Mayor moves to ban lorries without cycle safety equipment from London roads


The Mayor of London, Boris Johnson, has announced that lorries without safety equipment to protect cyclists and pedestrians could be banned from the capital.

The proposal, outlined in a TfL document, says that any vehicle over 3.5 tonnes will be required to fit side guards and special mirrors. The rules would be enforced by CCTV cameras and on-street checks.

In addition, the scheme includes a pan-London Traffic Regulation Order which would prohibit HGVs without the additional safety equipment from driving on London’s roads.

Transport for London has teamed up with 33 London boroughs to implement the policy, and a formal consultation and legal proceedings could be completed by September.

Johnson said: “In my cycling vision, I said that no lorry should be allowed in London unless it is fitted with equipment to protect cyclists. Neither I nor the boroughs have the power to ban lorries without safety equipment on our own. It was for that reason that I proposed to use a power I do have, to levy a hefty charge on lorries without such equipment. But I am pleased to say that after negotiations with London councils, we can now combine our powers to propose a simple and comprehensive ban.”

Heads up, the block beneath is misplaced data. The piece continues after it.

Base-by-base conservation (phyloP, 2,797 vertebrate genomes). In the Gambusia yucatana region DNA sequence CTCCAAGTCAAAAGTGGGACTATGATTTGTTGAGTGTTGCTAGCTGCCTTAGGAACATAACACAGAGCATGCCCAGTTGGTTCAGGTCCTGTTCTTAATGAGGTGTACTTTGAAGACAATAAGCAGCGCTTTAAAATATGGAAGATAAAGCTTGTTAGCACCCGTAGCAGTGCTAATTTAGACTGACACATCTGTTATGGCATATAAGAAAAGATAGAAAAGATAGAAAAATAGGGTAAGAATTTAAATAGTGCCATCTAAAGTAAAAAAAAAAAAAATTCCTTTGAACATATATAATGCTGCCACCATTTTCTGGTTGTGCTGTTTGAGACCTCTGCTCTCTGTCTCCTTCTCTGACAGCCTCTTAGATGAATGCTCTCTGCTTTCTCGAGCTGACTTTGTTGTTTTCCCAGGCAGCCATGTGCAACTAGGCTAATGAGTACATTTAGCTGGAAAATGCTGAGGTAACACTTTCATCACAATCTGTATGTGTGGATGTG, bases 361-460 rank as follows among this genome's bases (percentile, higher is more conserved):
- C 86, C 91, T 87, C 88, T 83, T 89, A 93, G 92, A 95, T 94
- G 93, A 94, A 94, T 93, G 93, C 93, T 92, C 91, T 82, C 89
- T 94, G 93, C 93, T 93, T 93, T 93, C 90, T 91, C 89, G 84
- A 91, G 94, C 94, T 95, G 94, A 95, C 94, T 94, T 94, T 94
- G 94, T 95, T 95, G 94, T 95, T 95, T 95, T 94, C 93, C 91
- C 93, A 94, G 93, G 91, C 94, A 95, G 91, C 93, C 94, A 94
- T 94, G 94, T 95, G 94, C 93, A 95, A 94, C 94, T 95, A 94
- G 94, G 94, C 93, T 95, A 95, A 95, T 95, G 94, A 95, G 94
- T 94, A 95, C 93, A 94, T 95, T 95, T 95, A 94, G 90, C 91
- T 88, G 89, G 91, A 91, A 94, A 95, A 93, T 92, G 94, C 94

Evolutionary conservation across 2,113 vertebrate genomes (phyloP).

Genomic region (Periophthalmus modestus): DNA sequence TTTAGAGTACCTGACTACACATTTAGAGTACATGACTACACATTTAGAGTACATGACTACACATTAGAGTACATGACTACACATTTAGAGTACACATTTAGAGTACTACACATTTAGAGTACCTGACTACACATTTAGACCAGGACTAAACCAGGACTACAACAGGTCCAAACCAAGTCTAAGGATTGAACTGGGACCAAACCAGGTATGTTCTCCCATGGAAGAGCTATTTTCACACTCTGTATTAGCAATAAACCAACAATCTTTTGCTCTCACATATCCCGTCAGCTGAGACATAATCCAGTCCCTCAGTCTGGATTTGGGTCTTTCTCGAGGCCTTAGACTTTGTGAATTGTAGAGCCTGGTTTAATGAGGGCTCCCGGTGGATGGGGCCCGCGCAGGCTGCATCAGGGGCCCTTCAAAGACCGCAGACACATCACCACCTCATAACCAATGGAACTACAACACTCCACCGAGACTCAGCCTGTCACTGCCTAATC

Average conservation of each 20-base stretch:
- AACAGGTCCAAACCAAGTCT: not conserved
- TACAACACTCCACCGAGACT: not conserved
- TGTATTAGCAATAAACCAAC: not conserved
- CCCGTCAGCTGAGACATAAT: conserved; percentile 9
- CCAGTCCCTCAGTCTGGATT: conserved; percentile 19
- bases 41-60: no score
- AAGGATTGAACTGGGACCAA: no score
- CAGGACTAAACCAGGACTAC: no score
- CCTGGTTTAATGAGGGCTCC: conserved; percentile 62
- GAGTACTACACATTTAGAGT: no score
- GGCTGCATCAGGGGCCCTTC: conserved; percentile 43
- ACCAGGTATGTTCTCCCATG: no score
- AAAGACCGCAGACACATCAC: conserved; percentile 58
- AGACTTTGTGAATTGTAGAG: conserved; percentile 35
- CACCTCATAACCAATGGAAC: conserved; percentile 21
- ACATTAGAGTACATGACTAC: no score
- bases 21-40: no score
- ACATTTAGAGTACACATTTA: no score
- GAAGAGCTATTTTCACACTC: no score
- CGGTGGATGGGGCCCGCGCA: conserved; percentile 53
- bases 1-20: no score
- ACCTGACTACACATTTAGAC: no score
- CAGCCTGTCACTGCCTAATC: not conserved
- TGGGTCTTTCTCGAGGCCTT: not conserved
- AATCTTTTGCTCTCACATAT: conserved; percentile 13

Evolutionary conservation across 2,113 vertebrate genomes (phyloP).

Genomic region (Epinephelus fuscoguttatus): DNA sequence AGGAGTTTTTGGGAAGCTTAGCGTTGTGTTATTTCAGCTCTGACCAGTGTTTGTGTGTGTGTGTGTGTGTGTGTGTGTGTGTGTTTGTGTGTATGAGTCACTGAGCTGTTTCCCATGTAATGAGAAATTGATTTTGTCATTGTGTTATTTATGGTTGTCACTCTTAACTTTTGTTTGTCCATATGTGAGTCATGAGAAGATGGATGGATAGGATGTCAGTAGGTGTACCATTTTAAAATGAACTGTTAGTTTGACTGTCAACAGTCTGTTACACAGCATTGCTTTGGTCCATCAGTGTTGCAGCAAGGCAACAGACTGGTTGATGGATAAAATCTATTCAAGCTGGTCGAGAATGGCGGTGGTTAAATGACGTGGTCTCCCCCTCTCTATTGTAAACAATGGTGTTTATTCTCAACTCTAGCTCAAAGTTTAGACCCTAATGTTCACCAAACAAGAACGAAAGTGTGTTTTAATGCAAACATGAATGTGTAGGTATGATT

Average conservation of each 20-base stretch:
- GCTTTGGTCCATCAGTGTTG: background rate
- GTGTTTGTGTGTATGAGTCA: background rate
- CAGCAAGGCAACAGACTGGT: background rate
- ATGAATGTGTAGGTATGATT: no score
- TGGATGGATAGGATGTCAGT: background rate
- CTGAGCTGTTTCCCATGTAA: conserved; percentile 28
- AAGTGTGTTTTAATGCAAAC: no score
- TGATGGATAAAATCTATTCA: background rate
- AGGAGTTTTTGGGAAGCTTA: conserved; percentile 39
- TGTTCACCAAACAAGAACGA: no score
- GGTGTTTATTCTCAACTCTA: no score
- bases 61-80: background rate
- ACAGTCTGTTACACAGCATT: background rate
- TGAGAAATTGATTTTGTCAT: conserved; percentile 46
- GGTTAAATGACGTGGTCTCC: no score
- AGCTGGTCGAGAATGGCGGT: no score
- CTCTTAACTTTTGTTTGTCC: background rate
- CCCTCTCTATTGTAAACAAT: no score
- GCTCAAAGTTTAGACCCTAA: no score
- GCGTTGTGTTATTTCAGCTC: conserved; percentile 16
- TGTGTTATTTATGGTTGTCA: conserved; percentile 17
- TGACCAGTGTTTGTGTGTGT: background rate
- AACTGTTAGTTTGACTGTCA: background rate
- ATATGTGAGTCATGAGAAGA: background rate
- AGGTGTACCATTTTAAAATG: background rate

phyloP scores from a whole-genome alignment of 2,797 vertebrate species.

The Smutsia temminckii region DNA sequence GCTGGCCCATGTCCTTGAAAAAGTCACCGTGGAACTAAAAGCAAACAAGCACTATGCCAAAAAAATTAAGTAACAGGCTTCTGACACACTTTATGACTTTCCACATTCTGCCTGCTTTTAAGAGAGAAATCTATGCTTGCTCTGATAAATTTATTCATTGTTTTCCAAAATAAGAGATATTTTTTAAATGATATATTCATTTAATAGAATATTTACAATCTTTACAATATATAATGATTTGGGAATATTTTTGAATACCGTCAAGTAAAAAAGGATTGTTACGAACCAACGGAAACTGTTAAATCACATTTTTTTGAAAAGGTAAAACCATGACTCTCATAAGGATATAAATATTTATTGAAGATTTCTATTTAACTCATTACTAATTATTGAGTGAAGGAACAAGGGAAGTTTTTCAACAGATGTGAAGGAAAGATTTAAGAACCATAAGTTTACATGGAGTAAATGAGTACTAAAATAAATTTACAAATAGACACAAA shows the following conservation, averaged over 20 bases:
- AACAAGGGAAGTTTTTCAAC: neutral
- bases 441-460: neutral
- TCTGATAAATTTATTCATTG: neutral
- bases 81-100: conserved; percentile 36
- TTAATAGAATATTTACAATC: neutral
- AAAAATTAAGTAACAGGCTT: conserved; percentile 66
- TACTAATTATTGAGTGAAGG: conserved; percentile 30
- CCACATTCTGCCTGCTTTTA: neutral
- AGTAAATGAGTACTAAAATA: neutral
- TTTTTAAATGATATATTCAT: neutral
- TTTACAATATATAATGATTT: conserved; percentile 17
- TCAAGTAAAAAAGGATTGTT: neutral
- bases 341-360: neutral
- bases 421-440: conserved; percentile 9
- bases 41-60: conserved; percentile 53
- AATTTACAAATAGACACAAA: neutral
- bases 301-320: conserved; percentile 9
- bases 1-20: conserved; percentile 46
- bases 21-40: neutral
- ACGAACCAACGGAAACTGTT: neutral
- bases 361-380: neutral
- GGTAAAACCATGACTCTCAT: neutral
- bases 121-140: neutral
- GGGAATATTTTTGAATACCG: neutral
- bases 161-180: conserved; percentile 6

London’s transport commissioner, Sir Peter Hendy said: “London has led the way in working with the freight industry to drive up standards, especially in terms of greater road safety, better driver training and reduced vehicle emissions. TfL will work with the London boroughs to deliver this proposed Safer Lorry Scheme and further demonstrate our commitment to safer roads for all.”

The move comes just days after Boris attacked the government for failing to throw its support behind a European directive to introduce safety standards for lorries.

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